The Chicago-based company is building the facility in Denver to consolidate disaster recovery operations and direct current is on the radar because of its reputed reliability and better energy efficiency. But there are concerns. For one, not all the hardware it needs is DC-compatible. And having grown accustomed to the power and cooling redundancy of AC systems, it's worried about a single DC-power input.
The skeleton of the 2,500-square-foot facility is built, and the raised floor is in. Tom Songaila, manager of data center planning and business resumption for United, said he wants to expand to 5,000 square feet in five years, but United has to get the first 2,500 square feet operational, which it's expecting to do by late 2007.
Before that can happen, Songaila has to decide if DC power is a good fit in the facility so that engineering drawings can be completed.
DC-power research begins
Songaila said the idea for DC power came from the company's chief information officer (CIO), who had read a magazine article on the topic.
To start his research, Songaila went first to Swanson Rink Inc., a Denver-based construction design company that, according to its Web site, has helped design more than 2 million square feet of data center raised floor. But according to Songaila, the company didn't have a lot of experience building DC-powered data centers.
That's not surprising.
"There are almost no data centers powered by DC right now," said Ron Hughes, president of the California Data Center Design Group. "It's almost a theory more than a practice."
Yet, DC power is nothing new. Telecommunications companies have been using it to power their network operations centers (NOCs) for decades, mainly so they could store power in battery banks if external power sources cut out. That's why, when there's a storm, the power might go out but your phone still works.
Cheaper to run, more expensive to buy
The idea of powering data center equipment with direct current, or DC, has been generating interest in the industry, especially among larger data centers that can justify the initial investment to possibly save money down the line.
William Tschudi, project manager in Lawrence Berkeley National Laboratory's environment energy technologies division, said companies could see a 10% to 20% energy savings if they adopt DC power over alternating current, or AC. Lawrence Berkeley has been running a demonstration project in California looking at the energy savings possible by using DC power and has even created a power calculator that IT shops can fiddle around with.
How can it save money? When the utility company sends electricity to a customer, it's in AC because it's easier to distribute in that form over long distances. The AC is converted to DC at the power distribution unit, converted back to AC to begin its path to the servers and finally converted back again to DC one more time by each individual server.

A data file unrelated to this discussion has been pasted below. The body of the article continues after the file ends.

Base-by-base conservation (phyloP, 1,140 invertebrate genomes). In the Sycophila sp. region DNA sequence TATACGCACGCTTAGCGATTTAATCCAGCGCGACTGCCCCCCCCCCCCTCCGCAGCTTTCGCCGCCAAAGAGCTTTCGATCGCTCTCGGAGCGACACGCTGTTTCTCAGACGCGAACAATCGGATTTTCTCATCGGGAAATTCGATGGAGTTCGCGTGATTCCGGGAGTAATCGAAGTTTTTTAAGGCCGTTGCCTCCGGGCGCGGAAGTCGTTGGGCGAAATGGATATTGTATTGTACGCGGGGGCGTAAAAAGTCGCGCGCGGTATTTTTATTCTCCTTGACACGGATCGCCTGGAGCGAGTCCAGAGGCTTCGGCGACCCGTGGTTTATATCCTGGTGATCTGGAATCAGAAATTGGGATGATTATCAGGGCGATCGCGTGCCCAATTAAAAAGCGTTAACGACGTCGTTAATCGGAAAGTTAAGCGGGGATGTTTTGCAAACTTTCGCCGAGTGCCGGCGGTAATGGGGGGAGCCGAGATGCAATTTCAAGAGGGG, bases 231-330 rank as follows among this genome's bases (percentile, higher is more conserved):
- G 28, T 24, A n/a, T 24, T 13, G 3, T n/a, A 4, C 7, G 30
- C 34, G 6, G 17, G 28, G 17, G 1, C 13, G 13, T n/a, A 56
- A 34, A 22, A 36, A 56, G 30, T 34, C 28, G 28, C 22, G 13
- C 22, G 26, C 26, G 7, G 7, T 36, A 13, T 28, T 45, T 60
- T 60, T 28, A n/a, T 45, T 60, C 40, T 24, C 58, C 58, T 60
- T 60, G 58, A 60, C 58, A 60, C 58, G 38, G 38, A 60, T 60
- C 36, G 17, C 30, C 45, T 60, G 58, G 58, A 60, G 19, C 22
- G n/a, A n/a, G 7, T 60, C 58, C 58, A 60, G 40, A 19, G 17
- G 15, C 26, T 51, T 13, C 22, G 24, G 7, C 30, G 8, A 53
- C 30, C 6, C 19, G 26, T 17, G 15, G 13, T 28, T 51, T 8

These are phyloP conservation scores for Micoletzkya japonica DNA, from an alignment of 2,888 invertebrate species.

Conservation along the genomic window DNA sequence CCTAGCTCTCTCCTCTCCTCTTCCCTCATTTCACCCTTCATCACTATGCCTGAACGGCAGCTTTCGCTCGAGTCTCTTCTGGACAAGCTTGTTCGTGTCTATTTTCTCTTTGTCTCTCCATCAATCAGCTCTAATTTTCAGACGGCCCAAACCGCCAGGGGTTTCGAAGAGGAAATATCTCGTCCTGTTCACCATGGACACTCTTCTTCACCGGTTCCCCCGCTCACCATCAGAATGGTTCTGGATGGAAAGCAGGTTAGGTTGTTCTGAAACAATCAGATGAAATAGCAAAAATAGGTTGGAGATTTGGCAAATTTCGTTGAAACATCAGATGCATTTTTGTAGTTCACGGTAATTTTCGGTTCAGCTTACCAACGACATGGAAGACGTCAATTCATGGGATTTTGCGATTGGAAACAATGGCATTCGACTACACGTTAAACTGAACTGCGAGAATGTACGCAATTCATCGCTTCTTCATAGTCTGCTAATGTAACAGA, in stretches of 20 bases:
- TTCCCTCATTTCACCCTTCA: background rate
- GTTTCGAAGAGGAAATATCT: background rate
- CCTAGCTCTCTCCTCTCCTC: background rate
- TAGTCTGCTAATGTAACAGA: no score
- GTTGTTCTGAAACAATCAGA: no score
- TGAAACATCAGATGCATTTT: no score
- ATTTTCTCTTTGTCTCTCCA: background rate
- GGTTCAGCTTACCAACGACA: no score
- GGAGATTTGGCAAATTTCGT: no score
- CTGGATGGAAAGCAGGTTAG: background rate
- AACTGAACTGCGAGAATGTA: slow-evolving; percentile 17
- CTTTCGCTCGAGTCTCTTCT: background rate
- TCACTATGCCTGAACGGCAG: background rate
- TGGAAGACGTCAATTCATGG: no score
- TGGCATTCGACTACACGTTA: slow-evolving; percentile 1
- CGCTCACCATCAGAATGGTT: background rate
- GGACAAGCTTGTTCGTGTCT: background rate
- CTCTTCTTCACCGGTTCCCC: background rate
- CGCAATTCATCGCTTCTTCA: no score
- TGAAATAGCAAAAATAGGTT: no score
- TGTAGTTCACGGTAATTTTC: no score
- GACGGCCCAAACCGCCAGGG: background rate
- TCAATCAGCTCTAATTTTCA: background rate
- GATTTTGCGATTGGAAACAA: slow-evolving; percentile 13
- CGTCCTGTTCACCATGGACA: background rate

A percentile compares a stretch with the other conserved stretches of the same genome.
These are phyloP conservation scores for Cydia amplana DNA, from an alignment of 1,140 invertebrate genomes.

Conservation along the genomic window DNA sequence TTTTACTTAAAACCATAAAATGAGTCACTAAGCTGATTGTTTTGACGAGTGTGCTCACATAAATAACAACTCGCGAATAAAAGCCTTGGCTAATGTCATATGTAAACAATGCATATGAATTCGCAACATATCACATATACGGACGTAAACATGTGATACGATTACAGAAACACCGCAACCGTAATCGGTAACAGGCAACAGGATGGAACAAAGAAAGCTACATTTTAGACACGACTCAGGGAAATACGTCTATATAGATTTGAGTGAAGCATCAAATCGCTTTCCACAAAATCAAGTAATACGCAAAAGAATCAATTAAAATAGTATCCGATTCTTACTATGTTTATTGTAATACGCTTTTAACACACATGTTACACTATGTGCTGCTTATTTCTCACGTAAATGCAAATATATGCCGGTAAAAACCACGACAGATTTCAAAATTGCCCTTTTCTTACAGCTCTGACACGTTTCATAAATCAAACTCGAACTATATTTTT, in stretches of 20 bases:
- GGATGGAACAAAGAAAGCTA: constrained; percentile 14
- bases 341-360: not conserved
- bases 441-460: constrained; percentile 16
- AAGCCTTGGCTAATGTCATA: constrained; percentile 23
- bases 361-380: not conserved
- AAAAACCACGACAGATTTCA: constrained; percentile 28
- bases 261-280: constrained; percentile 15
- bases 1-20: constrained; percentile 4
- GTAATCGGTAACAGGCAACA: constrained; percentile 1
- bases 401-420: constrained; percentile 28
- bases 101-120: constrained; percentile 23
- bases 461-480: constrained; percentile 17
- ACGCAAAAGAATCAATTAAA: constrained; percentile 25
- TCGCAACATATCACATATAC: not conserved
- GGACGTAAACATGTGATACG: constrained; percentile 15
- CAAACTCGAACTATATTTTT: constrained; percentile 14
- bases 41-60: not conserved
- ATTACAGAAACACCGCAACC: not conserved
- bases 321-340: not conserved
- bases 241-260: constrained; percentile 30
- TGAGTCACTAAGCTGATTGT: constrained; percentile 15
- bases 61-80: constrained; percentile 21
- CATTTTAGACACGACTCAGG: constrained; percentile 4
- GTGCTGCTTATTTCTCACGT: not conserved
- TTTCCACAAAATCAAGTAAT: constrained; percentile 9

In a DC system, there is only one conversion at the beginning, from AC to DC. Fewer conversions translates into fewer opportunities for power and energy loss. DC servers also don't have power supplies built in for the extra conversion, so they can take less space in the data center.
"They're just cheaper to run, that's the beauty of them," said Richard Sneider, managing partner of Concord, Mass.-based research firm InterUnity Group. "You're not having to deal with the AC to DC conversion inside the boards."
DC servers, however, are not cheaper to buy, despite the fact that they lack a power supply. The same goes for power supplies. Songaila found that a DC uninterruptible power supply (UPS) would cost 20% to 40% more than for AC.
DC servers scarce
Nor is DC hardware readily available. Songaila went to the vendors -- Sun Microsystems Inc., Cisco Systems Inc., Hewlett-Packard Co. (HP), IBM, Hitachi Data Systems Inc. (HDS) -- to see what DC equipment they could offer him. He found a mixed bag.
"Sun no problem, Cisco no problem, HP there are some issues, IBM even more issues," he said. One of the biggest stumbling blocks, however, was that Hitachi couldn't provide him with DC storage hardware. "That's the hardest thing for me to swallow. Without storage, there's not a lot that I can do."
So Songaila switched gears and realized he might have to build a hybrid data center. Some equipment would use AC power, some DC. Although he doesn't know of any other data centers that have done this, he said he already has a 100 kVA AC UPS that could work in the data center alongside DC power equipment.
Running both AC and DC power would use more components and therefore consume more space, Songaila said. But the hope is that the AC equipment can eventually be retired, and the data center can operate entirely on DC.
Single DC power supply causes concern
His next challenge is to overcome his own anxieties about having a single DC power source.
United is building the Denver facility as a Tier-4, a designation by The Uptime Institute for a data center that is basically immune to downtime. In the past, Songaila has done this by having no single point of failure. The data center would have redundant UPSs, redundant cooling, redundant generators and redundant power feeds into the AC servers.
But building in that level of redundancy with DC power would be up to 40% more expensive, Songaila found, because of higher equipment costs. Songaila has also spoken to DC-power advocates who claim you don't need redundancy. Because there are fewer components in DC servers and power supplies, there are fewer parts that can break down.
"They say it would be more redundancy than the phone companies provide," he said. But doing that requires a leap of faith. "In order to do this, I need to back off my architectural idea of no single point of failure."
Let us know what you think about the story; e-mail: Mark Fontecchio, News Writer.